Do they allow you a subscription to Lexis Nexis or similar?
    I think you're right that there's a fair bit of snobbishness towards those in the public sector. That said, those in private practice will get a lot more exposure to certain commercial transactions than those in the private sector (or, indeed, those in-house). I'm not sure the public sector experience will necessarily be that valuable if you wanted to move into private practice: the firms already know how their clients work. They're looking for lawyers with strong experience of the deals themselves.

    Most in-house teams, of a reasonable size, will have access to Lexis Nexis but it's by no means guaranteed. There are plenty of sole counsel roles out there where you'll have nothing at all to rely on! In those circumstances, GIYF!


    Posted from TSR Mobile
    Offline

    9
    ReputationRep:
    Hi - thanks for your responses. G is already my F. I thought you were making some sort of obscene Oz acronym there for a bit until I G'd it. Thanks for your advice!



    (Original post by chalks)
    I think you're right that there's a fair bit of snobbishness towards those in the public sector. That said, those in private practice will get a lot more exposure to certain commercial transactions than those in the private sector (or, indeed, those in-house). I'm not sure the public sector experience will necessarily be that valuable if you wanted to move into private practice: the firms already know how their clients work. They're looking for lawyers with strong experience of the deals themselves.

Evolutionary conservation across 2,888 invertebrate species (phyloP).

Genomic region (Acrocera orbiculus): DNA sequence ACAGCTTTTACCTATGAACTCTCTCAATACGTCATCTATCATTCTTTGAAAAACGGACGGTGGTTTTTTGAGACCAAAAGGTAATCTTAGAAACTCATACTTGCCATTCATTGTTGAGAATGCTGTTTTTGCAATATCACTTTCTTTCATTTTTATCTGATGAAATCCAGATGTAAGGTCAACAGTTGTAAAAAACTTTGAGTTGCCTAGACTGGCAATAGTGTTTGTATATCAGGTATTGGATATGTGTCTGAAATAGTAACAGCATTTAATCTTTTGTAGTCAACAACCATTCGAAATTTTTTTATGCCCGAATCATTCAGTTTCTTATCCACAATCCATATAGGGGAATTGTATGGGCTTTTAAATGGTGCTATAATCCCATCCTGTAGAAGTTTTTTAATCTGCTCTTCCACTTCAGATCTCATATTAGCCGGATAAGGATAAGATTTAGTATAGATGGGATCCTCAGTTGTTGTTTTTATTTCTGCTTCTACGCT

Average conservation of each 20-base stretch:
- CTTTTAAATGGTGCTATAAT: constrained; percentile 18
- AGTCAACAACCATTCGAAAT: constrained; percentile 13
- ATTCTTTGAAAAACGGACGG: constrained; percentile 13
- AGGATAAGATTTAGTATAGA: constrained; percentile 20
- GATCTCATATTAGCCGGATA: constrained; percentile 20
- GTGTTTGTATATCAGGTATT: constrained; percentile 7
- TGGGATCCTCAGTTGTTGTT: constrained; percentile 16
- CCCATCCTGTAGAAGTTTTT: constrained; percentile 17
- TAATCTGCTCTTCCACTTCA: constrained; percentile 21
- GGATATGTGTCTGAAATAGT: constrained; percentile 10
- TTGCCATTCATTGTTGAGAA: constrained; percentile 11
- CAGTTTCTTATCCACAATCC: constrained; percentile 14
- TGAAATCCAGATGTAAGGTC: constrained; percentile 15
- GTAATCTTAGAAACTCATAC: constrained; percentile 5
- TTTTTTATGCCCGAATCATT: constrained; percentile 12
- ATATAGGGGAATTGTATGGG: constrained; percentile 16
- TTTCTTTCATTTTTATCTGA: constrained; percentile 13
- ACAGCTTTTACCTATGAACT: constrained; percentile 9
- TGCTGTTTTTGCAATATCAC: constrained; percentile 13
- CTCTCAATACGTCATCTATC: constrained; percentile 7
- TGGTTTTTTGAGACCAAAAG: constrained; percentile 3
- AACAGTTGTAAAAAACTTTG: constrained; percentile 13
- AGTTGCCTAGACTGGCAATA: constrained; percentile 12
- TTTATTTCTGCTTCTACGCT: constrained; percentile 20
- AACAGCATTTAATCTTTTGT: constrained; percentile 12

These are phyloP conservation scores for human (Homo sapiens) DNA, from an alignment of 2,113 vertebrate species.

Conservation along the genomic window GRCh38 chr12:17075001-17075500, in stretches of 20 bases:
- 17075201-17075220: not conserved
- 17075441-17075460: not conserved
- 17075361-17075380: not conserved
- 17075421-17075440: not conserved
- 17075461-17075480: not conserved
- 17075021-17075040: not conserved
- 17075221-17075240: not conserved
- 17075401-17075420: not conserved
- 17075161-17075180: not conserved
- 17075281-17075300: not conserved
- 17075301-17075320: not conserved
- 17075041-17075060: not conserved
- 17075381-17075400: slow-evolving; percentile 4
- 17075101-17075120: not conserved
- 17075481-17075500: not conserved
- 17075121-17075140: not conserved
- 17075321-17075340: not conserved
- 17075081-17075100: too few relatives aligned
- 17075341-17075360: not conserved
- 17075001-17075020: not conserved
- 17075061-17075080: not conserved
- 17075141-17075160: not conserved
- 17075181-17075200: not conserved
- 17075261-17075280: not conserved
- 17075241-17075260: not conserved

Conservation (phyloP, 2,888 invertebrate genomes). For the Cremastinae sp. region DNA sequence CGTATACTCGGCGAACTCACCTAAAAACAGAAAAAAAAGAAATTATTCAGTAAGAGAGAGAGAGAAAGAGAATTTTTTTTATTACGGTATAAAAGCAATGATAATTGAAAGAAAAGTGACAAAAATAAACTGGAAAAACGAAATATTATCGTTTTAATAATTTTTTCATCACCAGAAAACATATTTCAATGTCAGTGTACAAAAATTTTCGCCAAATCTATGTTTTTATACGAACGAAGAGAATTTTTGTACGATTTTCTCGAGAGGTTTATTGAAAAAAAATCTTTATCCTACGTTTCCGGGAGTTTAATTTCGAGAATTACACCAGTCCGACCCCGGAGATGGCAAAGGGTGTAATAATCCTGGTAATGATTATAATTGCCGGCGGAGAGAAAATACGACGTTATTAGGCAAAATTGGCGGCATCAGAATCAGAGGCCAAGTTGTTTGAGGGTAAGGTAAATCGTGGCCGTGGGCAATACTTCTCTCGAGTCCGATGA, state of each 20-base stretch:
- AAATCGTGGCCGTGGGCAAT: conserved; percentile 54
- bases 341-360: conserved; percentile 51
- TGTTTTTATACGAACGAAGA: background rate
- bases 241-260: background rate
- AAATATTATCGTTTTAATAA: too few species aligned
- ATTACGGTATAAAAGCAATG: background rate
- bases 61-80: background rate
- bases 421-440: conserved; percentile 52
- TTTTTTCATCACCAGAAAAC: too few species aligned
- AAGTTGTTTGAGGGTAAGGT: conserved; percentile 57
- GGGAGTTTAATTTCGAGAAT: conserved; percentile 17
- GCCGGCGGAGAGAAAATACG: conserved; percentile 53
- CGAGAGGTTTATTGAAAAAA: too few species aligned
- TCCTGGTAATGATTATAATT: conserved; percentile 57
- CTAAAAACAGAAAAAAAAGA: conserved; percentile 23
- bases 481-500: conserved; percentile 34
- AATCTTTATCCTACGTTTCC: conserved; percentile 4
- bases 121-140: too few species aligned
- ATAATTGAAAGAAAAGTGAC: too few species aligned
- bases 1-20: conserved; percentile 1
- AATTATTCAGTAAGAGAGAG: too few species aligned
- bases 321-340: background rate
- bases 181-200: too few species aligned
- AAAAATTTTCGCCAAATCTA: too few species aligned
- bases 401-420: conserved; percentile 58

Most in-house teams, of a reasonable size, will have access to Lexis Nexis but it's by no means guaranteed. There are plenty of sole counsel roles out there where you'll have nothing at all to rely on! In those circumstances, GIYF!


    Posted from TSR Mobile
 
 
 
Reply
Submit reply
Turn on thread page Beta
TSR Support Team

We have a brilliant team of more than 60 Support Team members looking after discussions on The Student Room, helping to make it a fun, safe and useful place to hang out.

Updated: September 27, 2015
Poll
How are you feeling in the run-up to Results Day 2018?
Useful resources

The Student Room, Get Revising and Marked by Teachers are trading names of The Student Room Group Ltd.

Register Number: 04666380 (England and Wales), VAT No. 806 8067 22 Registered Office: International House, Queens Road, Brighton, BN1 3XE

Write a reply...
Reply
Hide
Reputation gems: You get these gems as you gain rep from other members for making good contributions and giving helpful advice.